There was cautious optimism today about the rush to get a swine flu vaccine ready for the fall flu season.
"We are on track in development," said Dr. Marie-Paule Kieny, director of the World Health Organization's initiative for vaccine research.
But questions persisted about whether there will be enough doses to go around and whether they'll be safe.
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Kieny stopped short of predicting how much vaccine would be available this fall, citing setbacks that have come from raw material from seed strains yielding less than expected.
"In terms of the capacity, I would really like to avoid making any projections right now," Kieny said.
"Indeed, we have had news and discussions with all manufacturers, and they were reporting yields that were between one-third and one-half of what they usually get for a good seasonal strains," she said.
"The latest results that we have heard as of this week is that at least one of the strains that has been produced seems to be promising and seems to give equivalent or similar yields as the ones that the manufacturers have for seasonal vaccines," she said. "It really seems that we have found way to go around the problem."
Before facing that issue, Kieny said WHO had predicted that in the best-case scenario, manufacturers would have been able to churn out 94 million doses of the vaccine per week once production started. If the yield were cut in half, production of doses would be cut in half, too, she said.
"We prefer to stay on this best-case scenario and to give a much better and really a firm response when the yields are known," Kieny added.
Clinical trials already under way in some countries will help confirm, among other things, how many doses might be needed per person.
In some European countries, manufacturers will be able to submit safety profiles that would attest to the quality of similar vaccines in lieu of time-consuming clinical trials. The United States is required to first test vaccines in clinical trials, and could begin those trials within the week. Results from those tests would be expected at the end of September.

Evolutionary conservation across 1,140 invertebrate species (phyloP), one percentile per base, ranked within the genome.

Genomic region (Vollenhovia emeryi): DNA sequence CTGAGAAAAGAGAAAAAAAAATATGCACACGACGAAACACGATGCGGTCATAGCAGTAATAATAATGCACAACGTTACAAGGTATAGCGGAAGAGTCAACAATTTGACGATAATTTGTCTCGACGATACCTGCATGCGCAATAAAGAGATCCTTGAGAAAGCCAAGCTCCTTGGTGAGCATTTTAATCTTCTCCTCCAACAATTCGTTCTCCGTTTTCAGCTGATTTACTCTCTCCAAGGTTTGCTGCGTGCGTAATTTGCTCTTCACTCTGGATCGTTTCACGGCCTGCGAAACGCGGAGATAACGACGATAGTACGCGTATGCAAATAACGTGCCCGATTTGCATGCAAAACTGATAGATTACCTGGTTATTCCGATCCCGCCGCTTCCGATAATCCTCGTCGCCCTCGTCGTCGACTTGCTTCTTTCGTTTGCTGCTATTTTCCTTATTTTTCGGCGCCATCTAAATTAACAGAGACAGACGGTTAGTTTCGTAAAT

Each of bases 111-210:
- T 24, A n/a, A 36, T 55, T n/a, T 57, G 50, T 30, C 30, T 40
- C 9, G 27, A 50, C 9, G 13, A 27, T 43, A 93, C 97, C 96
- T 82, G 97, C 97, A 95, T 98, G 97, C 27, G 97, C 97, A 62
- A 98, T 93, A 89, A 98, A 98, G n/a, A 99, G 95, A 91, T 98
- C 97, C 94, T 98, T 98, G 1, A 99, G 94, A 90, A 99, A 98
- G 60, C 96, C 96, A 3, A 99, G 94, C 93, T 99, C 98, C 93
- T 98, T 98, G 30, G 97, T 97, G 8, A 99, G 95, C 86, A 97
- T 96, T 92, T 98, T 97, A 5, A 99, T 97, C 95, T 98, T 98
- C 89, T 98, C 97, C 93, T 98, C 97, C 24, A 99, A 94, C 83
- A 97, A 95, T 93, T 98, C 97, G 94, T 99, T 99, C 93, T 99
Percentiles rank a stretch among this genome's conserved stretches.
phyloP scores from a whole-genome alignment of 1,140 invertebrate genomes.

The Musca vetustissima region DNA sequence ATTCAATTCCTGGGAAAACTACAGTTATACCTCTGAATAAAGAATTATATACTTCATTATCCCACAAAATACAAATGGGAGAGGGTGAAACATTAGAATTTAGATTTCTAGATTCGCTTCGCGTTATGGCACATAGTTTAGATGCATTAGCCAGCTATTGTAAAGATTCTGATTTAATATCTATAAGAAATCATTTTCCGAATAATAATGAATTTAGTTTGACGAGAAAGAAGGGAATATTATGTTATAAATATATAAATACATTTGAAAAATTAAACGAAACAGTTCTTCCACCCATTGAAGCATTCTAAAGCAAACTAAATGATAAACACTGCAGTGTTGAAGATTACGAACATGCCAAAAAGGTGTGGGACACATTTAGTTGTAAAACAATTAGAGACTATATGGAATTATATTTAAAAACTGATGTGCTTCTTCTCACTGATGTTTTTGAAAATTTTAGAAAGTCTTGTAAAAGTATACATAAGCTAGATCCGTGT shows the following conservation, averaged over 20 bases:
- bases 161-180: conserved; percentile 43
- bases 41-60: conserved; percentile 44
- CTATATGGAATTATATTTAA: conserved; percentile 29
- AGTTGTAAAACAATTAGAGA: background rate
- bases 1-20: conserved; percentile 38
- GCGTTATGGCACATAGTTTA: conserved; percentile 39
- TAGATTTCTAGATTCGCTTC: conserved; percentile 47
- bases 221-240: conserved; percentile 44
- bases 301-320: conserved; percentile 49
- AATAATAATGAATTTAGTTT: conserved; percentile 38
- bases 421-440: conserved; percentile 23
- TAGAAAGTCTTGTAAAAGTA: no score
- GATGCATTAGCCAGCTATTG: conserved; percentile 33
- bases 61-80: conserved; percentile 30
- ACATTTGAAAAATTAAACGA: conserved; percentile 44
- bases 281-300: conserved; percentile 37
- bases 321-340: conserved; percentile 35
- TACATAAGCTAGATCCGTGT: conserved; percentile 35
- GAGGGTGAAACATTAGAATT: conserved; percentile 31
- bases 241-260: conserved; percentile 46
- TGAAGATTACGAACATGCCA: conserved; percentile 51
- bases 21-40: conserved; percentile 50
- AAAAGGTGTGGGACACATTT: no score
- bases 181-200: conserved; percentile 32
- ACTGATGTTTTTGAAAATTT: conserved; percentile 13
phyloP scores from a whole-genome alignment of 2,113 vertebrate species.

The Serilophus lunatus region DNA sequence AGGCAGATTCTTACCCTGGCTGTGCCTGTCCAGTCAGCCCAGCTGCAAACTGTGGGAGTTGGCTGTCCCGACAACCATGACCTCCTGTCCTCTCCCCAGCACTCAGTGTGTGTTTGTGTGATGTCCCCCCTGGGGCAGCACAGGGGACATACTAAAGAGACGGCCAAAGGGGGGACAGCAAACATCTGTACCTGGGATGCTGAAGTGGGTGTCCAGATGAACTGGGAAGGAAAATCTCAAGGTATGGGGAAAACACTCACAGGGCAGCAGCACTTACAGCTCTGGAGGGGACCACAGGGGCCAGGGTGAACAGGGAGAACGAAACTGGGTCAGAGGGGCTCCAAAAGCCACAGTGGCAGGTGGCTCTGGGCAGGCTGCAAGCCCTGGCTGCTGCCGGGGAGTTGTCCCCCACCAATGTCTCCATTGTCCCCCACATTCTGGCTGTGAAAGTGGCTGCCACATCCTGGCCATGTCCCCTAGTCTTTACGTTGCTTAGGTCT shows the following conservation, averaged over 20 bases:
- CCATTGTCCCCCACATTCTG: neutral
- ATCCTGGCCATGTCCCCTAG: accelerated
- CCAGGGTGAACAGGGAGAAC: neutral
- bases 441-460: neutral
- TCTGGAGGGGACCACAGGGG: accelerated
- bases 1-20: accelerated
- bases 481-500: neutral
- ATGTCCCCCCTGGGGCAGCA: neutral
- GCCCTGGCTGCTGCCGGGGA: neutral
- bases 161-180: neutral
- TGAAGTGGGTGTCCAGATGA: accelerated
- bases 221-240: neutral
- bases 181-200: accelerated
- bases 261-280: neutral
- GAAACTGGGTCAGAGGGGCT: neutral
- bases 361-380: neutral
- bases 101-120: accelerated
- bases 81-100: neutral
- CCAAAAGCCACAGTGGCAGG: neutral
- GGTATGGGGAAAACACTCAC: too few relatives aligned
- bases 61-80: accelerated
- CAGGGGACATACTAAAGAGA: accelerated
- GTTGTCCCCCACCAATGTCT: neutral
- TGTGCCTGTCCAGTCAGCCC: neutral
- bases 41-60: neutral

It could take another four to six weeks to begin a vaccination program after clinical trials' results come in -- meaning that in the United States, the start of a vaccine program could come in November. Guidelines for U.S. school closures are also expected to come this week from the federal government. The U.S. government wants nearly 160 million Americans to get a swine flu vaccine.
China, Australia, the United Kingdom and Germany are also among the first out of the gate to begin clinical trials. Kieny said those that started in July should provide early results in the first half of next month.
The tests will confirm whether people would need one or two shots of the vaccine for immunity, and will examine whether there are any dangerous side effects related to getting immunized.
Visit the ABC News OnCall+ Swine Flu Center to get all your questions answered.
Pelted by questions about possible side effects of anticipated vaccines, Kieny tried to temper concerns that an aggressive timeline for vaccine production could compromise people's safety.